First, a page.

If you ever see Austin’s White Denim live, there’s a fair chance that at some point in the evening you’ll witness the most rippin’ band on the planet.

White Denim
Downtown Music

If you ever see Austin’s White Denim live, there’s a fair chance that at some point in the evening you’ll witness the most rippin’ band on the planet. Still, the real shape-shifting beauty of White Denim has always been the range of contexts to which they apply their chops. They may do their share of free jammin’, but they are a song-first band. That collision of aesthetics defines their fourth release D, as well. These may be White Denim’s strongest songs yet, and the playful and inspired sense of arrangement and texture that the band applies in the studio simultaneously lends ballast and make these tunes soar.

The territory covered on D borders on mind-blowing at times. Lead guitarist James Petralli’s deft and funkily nimble-fingered fret work is built on a super-clean tone that evokes Groundhog Tony “TS” McPhee’s darting Stratocaster work on Who Will Save the World, some of Jimmy Page’s Presence and In Through the Out Door sounds, and Ollie Halsall’s work with Patto (he even nicks the guitar hook from Patto’s “Hold Me Back” on “It’s Him”).

The rest of the band—Joshua Block on drums, Steve Terebecki on bass, and newcomer Austin Jenkins on second guitar—are a fantastically cohesive and telepathic bunch. And the spacious production— which often has the clarity and atmosphere of the Flaming Lips’ grandiose later work—gives the band room to exhibit their teamwork and tasteful virtuosity.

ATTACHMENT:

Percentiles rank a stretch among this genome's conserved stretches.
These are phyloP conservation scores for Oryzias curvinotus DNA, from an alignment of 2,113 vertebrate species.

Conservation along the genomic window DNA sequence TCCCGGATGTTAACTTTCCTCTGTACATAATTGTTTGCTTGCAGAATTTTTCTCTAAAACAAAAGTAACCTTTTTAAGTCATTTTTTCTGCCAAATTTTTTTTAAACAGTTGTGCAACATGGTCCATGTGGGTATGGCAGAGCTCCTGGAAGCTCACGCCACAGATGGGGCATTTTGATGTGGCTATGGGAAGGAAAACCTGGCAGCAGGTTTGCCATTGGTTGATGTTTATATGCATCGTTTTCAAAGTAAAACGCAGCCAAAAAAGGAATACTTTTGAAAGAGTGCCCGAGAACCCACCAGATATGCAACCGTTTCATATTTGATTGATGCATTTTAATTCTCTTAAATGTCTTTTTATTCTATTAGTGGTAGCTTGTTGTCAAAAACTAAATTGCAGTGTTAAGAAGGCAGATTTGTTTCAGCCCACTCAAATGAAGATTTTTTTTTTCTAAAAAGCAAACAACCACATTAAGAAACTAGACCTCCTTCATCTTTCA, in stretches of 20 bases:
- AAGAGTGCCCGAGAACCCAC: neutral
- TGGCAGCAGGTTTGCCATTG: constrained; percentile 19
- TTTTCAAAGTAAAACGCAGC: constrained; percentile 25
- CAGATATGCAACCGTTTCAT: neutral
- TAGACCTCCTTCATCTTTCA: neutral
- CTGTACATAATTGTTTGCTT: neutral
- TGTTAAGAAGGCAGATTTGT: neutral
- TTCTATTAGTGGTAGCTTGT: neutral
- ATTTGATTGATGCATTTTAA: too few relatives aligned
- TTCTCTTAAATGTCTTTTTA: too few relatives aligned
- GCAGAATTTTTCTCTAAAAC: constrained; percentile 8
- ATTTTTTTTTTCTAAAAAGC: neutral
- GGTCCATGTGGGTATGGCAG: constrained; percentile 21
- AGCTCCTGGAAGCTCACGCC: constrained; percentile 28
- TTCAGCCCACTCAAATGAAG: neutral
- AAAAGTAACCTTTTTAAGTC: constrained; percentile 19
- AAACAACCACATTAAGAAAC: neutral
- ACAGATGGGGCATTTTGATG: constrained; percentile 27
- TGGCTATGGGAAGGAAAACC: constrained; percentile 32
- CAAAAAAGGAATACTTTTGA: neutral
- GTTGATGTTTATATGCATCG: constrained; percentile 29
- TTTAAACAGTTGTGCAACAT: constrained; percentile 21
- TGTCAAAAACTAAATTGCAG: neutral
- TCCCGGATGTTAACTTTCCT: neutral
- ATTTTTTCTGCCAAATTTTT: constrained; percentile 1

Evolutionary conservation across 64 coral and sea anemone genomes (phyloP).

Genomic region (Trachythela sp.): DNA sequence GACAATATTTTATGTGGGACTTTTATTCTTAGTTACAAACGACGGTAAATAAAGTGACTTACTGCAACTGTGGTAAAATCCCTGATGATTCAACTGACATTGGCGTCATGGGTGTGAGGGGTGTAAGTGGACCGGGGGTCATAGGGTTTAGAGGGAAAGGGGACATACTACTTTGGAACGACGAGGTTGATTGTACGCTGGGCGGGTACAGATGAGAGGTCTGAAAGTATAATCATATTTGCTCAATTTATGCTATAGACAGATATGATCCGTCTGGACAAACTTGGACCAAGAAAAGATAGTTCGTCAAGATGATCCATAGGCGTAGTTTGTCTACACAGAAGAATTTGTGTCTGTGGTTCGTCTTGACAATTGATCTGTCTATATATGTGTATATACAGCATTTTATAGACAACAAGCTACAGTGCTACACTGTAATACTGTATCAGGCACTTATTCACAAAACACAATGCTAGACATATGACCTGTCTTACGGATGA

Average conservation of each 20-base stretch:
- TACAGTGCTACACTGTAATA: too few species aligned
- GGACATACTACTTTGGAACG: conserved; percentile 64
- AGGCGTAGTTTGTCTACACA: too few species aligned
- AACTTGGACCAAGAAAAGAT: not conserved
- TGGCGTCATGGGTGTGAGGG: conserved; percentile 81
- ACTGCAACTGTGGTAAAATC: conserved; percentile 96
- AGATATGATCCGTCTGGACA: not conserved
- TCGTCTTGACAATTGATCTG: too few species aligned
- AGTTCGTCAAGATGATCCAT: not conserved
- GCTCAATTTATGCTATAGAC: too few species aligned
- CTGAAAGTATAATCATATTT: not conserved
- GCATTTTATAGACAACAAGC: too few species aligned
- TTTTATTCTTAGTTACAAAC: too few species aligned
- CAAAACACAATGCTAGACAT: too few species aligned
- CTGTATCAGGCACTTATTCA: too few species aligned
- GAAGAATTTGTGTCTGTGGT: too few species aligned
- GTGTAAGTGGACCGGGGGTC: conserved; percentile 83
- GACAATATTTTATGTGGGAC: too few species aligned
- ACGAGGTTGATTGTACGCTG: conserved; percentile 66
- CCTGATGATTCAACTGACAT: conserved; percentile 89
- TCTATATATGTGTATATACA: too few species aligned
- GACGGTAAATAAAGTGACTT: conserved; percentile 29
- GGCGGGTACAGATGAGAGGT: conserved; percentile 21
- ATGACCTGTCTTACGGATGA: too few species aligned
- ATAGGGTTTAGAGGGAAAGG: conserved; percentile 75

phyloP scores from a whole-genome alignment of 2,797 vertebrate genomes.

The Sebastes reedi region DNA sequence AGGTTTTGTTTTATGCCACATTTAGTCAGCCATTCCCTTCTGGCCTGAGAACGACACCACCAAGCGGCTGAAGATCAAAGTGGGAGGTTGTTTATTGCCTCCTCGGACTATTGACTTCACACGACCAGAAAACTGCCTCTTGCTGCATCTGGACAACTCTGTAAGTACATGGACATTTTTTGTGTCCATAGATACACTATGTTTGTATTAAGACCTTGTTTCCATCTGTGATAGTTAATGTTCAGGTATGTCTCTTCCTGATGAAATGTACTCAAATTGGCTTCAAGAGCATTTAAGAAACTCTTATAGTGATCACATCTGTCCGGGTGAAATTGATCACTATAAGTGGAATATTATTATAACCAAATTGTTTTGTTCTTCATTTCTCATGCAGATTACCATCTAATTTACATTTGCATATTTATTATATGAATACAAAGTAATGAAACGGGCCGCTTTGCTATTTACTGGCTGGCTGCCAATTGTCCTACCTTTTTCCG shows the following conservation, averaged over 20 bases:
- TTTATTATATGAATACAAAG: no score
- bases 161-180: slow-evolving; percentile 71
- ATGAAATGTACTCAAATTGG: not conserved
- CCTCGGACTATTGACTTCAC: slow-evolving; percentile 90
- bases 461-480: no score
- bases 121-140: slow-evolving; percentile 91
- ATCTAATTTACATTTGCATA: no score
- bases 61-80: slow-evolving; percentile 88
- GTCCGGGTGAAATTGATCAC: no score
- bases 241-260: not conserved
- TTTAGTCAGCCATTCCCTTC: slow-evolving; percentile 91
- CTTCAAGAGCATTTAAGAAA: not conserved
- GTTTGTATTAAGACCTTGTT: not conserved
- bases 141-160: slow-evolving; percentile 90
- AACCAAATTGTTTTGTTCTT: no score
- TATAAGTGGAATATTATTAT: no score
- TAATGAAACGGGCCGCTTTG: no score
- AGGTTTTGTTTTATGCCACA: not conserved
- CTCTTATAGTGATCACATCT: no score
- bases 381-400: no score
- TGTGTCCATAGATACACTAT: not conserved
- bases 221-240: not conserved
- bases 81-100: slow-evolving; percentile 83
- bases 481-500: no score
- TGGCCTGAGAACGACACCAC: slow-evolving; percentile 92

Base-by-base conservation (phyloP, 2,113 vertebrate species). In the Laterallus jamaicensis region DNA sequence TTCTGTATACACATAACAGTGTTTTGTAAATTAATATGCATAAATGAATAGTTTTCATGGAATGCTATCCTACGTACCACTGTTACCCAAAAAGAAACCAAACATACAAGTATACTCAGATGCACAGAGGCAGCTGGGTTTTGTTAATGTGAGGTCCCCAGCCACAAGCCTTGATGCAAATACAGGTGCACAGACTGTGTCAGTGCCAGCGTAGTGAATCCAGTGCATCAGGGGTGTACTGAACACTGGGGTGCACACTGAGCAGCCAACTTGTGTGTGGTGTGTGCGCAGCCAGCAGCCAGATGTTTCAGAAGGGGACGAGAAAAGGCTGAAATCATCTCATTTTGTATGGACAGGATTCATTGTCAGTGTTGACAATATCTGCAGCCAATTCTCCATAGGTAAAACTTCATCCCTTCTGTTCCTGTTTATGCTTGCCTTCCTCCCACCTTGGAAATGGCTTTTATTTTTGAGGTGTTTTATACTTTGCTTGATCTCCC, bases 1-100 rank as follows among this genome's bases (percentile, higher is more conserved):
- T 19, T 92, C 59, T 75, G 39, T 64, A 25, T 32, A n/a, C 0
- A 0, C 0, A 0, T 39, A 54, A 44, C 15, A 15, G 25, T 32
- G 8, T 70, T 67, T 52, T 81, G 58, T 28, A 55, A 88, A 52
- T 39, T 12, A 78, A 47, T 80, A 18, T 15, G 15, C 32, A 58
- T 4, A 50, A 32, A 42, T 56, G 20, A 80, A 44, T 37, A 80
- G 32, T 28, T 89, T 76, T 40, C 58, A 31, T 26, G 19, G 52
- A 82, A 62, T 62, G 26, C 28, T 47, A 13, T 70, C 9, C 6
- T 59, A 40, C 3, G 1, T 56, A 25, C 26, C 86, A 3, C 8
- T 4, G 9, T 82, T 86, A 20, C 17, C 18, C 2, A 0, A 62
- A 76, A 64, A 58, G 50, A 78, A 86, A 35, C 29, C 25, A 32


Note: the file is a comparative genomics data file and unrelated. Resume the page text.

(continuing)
In the hands of a less skilled and inspired bunch, D could have been a style-leaping train wreck. Instead, the band and the record leapfrog from hyperactive Skynyrd-as-prog breakdowns and melancholy Moody Blues-y balladry to passages reminiscent of the Grateful Dead’s most fiery and illuminated moments with an ease and joyful sincerity that make this one of the most exciting and beguiling releases of 2011.



  • Develop a better sense of subdivisions.
  • Understand how to play "over the bar line."
  • Learn to target chord tones in a 12-bar blues.
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Playing in the pocket is the most important thing in music. Just think about how we talk about great music: It's "grooving" or "swinging" or "rocking." Nobody ever says, "I really enjoyed their use of inverted suspended triads," or "their application of large-interval pentatonic sequences was fascinating." So, whether you're playing live or recording, time is everyone's responsibility, and you must develop your ability to play in the pocket.
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We've reviewed a ton of cool gear over the past 12 months, but these stood above the rest and won our coveted Premier Gear Award.

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